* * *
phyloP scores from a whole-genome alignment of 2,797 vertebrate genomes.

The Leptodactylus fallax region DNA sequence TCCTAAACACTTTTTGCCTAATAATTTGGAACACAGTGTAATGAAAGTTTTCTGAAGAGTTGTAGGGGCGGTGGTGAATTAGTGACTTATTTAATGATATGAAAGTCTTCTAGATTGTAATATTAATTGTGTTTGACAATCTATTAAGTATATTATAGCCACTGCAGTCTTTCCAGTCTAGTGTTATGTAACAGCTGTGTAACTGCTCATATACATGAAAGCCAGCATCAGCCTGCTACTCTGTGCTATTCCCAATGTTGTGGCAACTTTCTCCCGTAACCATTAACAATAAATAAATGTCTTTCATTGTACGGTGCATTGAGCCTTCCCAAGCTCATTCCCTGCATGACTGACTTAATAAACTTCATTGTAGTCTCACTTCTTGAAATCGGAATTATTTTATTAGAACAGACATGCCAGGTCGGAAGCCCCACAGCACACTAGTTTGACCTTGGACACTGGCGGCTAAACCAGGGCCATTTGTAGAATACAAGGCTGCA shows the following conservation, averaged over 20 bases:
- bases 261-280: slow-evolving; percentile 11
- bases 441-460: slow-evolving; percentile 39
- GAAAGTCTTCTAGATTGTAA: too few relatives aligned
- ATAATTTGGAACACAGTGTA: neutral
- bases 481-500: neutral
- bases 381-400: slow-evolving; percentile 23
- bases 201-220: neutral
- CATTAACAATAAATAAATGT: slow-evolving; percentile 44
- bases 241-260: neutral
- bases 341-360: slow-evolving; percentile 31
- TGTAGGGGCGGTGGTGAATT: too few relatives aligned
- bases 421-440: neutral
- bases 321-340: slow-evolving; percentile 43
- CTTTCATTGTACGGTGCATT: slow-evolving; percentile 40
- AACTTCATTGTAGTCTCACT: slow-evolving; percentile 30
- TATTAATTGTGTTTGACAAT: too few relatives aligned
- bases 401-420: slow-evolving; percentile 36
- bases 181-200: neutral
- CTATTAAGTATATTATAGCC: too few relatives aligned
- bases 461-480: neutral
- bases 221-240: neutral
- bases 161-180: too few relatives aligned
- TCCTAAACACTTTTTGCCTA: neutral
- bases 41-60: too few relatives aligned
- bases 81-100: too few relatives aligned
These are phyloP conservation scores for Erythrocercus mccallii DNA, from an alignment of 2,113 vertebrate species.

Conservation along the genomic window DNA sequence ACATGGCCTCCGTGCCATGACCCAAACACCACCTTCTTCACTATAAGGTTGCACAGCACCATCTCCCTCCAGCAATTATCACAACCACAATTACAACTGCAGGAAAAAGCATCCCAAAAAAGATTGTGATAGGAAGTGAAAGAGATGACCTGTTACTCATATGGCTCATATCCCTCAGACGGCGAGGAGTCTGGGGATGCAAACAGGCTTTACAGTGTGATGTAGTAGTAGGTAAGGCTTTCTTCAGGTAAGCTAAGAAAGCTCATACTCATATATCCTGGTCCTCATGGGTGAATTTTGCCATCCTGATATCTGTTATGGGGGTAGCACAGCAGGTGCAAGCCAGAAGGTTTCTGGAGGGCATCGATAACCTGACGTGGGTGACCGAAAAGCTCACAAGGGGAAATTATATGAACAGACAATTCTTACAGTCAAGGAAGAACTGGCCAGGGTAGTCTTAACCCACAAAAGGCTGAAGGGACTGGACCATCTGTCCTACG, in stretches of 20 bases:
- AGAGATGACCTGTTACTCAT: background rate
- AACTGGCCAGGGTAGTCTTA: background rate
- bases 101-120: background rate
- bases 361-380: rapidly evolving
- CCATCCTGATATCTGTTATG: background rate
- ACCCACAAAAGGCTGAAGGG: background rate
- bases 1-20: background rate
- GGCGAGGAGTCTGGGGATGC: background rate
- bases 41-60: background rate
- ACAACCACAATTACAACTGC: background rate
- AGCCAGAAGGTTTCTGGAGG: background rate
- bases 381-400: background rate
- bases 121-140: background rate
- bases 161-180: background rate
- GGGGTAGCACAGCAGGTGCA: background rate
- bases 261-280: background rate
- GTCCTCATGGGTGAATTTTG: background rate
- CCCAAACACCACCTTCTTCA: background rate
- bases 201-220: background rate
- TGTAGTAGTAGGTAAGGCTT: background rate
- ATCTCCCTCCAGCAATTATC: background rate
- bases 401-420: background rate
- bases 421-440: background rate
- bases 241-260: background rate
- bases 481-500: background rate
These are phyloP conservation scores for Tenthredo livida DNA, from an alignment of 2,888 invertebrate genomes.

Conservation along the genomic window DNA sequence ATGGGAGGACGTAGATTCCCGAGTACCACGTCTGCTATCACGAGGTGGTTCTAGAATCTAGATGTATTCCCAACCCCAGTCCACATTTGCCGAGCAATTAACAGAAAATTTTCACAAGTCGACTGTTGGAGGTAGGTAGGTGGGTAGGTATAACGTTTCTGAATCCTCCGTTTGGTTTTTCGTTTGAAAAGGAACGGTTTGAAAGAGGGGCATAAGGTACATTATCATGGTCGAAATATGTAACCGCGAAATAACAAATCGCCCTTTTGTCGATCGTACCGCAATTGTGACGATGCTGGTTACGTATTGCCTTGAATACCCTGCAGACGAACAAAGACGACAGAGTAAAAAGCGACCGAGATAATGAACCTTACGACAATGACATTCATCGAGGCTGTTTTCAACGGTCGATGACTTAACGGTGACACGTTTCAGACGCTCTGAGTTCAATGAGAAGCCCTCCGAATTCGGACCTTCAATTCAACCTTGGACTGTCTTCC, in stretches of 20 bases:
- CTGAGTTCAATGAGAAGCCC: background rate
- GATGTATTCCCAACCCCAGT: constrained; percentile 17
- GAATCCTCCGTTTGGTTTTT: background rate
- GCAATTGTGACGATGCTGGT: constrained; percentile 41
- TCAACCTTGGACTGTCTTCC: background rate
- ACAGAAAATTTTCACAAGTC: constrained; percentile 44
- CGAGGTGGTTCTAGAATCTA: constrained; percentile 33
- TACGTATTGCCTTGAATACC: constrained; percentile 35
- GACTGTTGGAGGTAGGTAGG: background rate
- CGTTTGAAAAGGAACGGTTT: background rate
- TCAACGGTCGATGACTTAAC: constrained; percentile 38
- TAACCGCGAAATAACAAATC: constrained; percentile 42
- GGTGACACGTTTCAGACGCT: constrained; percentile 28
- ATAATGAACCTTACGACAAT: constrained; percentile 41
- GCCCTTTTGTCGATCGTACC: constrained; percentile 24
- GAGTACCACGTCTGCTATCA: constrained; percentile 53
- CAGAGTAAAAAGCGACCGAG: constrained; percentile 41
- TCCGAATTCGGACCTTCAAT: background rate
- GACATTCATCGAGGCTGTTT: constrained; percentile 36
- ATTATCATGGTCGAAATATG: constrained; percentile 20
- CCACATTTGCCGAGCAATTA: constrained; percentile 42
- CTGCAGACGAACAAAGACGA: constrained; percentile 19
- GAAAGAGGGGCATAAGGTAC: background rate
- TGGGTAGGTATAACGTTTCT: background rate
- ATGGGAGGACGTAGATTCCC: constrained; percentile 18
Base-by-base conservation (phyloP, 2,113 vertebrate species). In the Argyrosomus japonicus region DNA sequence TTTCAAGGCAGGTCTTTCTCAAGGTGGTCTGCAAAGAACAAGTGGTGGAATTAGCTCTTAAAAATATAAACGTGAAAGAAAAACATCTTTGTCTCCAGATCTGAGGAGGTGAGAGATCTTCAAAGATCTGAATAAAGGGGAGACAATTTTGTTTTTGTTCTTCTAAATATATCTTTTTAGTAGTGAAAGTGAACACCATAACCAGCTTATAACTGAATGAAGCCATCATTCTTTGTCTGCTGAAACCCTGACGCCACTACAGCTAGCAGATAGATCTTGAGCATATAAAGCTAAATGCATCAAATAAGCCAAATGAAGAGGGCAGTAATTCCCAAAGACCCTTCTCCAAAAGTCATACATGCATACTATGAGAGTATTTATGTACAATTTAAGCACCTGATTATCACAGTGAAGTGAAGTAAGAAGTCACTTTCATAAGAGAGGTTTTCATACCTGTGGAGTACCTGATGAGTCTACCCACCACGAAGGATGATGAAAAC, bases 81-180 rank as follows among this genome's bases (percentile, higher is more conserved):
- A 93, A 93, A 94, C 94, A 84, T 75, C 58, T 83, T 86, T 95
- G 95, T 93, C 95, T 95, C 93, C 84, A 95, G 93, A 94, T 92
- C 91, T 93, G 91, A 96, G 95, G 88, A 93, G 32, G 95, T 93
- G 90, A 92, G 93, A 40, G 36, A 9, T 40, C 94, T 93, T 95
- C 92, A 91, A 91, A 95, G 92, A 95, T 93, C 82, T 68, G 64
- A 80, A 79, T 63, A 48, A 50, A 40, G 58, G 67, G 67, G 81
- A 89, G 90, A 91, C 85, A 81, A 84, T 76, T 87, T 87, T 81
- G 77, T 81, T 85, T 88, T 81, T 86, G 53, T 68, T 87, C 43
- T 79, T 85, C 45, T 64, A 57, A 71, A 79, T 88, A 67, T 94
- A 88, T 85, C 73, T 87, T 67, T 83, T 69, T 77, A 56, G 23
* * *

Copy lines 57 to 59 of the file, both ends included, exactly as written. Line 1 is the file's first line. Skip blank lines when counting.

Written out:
- CTGAGTTCAATGAGAAGCCC: background rate
- GATGTATTCCCAACCCCAGT: constrained; percentile 17
- GAATCCTCCGTTTGGTTTTT: background rate